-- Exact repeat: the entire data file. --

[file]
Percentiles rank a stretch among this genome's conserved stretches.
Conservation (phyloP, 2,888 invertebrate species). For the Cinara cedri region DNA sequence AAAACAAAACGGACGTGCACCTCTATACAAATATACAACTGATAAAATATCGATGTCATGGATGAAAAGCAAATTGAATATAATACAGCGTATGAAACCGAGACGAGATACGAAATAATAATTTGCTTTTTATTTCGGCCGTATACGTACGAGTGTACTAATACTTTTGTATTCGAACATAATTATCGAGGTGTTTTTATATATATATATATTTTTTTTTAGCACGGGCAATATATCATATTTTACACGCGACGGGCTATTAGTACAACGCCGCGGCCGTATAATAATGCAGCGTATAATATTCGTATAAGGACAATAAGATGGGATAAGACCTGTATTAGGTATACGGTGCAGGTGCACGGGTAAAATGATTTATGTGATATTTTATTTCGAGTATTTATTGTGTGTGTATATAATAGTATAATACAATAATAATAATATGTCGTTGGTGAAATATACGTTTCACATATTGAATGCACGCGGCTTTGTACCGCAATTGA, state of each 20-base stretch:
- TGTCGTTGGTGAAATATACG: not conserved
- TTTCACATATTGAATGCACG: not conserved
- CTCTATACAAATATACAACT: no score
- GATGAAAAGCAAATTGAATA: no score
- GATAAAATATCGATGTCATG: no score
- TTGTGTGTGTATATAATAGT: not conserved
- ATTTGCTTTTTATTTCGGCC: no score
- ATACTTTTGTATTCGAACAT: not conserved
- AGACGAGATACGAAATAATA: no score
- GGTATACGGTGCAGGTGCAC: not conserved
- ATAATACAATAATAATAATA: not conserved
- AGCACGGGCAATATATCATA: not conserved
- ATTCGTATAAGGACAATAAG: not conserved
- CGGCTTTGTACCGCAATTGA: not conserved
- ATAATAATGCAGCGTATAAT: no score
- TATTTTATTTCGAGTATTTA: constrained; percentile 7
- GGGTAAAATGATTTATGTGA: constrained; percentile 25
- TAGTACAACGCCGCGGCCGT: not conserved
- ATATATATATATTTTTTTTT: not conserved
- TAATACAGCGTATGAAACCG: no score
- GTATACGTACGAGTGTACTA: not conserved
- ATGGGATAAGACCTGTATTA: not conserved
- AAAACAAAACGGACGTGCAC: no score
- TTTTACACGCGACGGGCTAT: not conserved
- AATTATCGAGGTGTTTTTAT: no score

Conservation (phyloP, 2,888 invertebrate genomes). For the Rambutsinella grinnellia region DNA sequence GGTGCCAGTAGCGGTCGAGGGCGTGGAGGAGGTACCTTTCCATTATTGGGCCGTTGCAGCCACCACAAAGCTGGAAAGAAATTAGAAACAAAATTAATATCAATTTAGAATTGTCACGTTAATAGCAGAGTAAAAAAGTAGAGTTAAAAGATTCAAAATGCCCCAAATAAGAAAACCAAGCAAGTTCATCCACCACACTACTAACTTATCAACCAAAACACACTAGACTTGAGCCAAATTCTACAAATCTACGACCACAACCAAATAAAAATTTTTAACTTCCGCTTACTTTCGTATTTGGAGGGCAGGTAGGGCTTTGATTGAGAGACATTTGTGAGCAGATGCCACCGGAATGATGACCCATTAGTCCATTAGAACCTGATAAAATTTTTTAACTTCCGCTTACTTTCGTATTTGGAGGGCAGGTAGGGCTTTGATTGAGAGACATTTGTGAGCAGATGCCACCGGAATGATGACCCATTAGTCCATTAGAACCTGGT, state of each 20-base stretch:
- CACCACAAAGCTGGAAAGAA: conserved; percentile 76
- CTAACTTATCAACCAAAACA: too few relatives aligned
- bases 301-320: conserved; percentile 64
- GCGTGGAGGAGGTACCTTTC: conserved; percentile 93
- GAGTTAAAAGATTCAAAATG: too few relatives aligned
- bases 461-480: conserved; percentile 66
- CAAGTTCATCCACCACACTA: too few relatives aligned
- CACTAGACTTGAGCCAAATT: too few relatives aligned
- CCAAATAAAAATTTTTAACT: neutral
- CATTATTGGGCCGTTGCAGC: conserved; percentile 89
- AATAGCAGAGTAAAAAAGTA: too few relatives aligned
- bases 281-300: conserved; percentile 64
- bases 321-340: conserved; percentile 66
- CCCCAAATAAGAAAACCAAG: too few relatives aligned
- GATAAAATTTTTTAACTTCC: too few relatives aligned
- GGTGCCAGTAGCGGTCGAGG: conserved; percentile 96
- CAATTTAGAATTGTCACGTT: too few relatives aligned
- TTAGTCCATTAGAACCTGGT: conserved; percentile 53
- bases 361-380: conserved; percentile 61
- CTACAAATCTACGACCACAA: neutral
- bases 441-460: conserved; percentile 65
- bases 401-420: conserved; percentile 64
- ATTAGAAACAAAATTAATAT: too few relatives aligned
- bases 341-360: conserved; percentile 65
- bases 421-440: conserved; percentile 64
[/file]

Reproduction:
Percentiles rank a stretch among this genome's conserved stretches.
Conservation (phyloP, 2,888 invertebrate species). For the Cinara cedri region DNA sequence AAAACAAAACGGACGTGCACCTCTATACAAATATACAACTGATAAAATATCGATGTCATGGATGAAAAGCAAATTGAATATAATACAGCGTATGAAACCGAGACGAGATACGAAATAATAATTTGCTTTTTATTTCGGCCGTATACGTACGAGTGTACTAATACTTTTGTATTCGAACATAATTATCGAGGTGTTTTTATATATATATATATTTTTTTTTAGCACGGGCAATATATCATATTTTACACGCGACGGGCTATTAGTACAACGCCGCGGCCGTATAATAATGCAGCGTATAATATTCGTATAAGGACAATAAGATGGGATAAGACCTGTATTAGGTATACGGTGCAGGTGCACGGGTAAAATGATTTATGTGATATTTTATTTCGAGTATTTATTGTGTGTGTATATAATAGTATAATACAATAATAATAATATGTCGTTGGTGAAATATACGTTTCACATATTGAATGCACGCGGCTTTGTACCGCAATTGA, state of each 20-base stretch:
- TGTCGTTGGTGAAATATACG: not conserved
- TTTCACATATTGAATGCACG: not conserved
- CTCTATACAAATATACAACT: no score
- GATGAAAAGCAAATTGAATA: no score
- GATAAAATATCGATGTCATG: no score
- TTGTGTGTGTATATAATAGT: not conserved
- ATTTGCTTTTTATTTCGGCC: no score
- ATACTTTTGTATTCGAACAT: not conserved
- AGACGAGATACGAAATAATA: no score
- GGTATACGGTGCAGGTGCAC: not conserved
- ATAATACAATAATAATAATA: not conserved
- AGCACGGGCAATATATCATA: not conserved
- ATTCGTATAAGGACAATAAG: not conserved
- CGGCTTTGTACCGCAATTGA: not conserved
- ATAATAATGCAGCGTATAAT: no score
- TATTTTATTTCGAGTATTTA: constrained; percentile 7
- GGGTAAAATGATTTATGTGA: constrained; percentile 25
- TAGTACAACGCCGCGGCCGT: not conserved
- ATATATATATATTTTTTTTT: not conserved
- TAATACAGCGTATGAAACCG: no score
- GTATACGTACGAGTGTACTA: not conserved
- ATGGGATAAGACCTGTATTA: not conserved
- AAAACAAAACGGACGTGCAC: no score
- TTTTACACGCGACGGGCTAT: not conserved
- AATTATCGAGGTGTTTTTAT: no score

Conservation (phyloP, 2,888 invertebrate genomes). For the Rambutsinella grinnellia region DNA sequence GGTGCCAGTAGCGGTCGAGGGCGTGGAGGAGGTACCTTTCCATTATTGGGCCGTTGCAGCCACCACAAAGCTGGAAAGAAATTAGAAACAAAATTAATATCAATTTAGAATTGTCACGTTAATAGCAGAGTAAAAAAGTAGAGTTAAAAGATTCAAAATGCCCCAAATAAGAAAACCAAGCAAGTTCATCCACCACACTACTAACTTATCAACCAAAACACACTAGACTTGAGCCAAATTCTACAAATCTACGACCACAACCAAATAAAAATTTTTAACTTCCGCTTACTTTCGTATTTGGAGGGCAGGTAGGGCTTTGATTGAGAGACATTTGTGAGCAGATGCCACCGGAATGATGACCCATTAGTCCATTAGAACCTGATAAAATTTTTTAACTTCCGCTTACTTTCGTATTTGGAGGGCAGGTAGGGCTTTGATTGAGAGACATTTGTGAGCAGATGCCACCGGAATGATGACCCATTAGTCCATTAGAACCTGGT, state of each 20-base stretch:
- CACCACAAAGCTGGAAAGAA: conserved; percentile 76
- CTAACTTATCAACCAAAACA: too few relatives aligned
- bases 301-320: conserved; percentile 64
- GCGTGGAGGAGGTACCTTTC: conserved; percentile 93
- GAGTTAAAAGATTCAAAATG: too few relatives aligned
- bases 461-480: conserved; percentile 66
- CAAGTTCATCCACCACACTA: too few relatives aligned
- CACTAGACTTGAGCCAAATT: too few relatives aligned
- CCAAATAAAAATTTTTAACT: neutral
- CATTATTGGGCCGTTGCAGC: conserved; percentile 89
- AATAGCAGAGTAAAAAAGTA: too few relatives aligned
- bases 281-300: conserved; percentile 64
- bases 321-340: conserved; percentile 66
- CCCCAAATAAGAAAACCAAG: too few relatives aligned
- GATAAAATTTTTTAACTTCC: too few relatives aligned
- GGTGCCAGTAGCGGTCGAGG: conserved; percentile 96
- CAATTTAGAATTGTCACGTT: too few relatives aligned
- TTAGTCCATTAGAACCTGGT: conserved; percentile 53
- bases 361-380: conserved; percentile 61
- CTACAAATCTACGACCACAA: neutral
- bases 441-460: conserved; percentile 65
- bases 401-420: conserved; percentile 64
- ATTAGAAACAAAATTAATAT: too few relatives aligned
- bases 341-360: conserved; percentile 65
- bases 421-440: conserved; percentile 64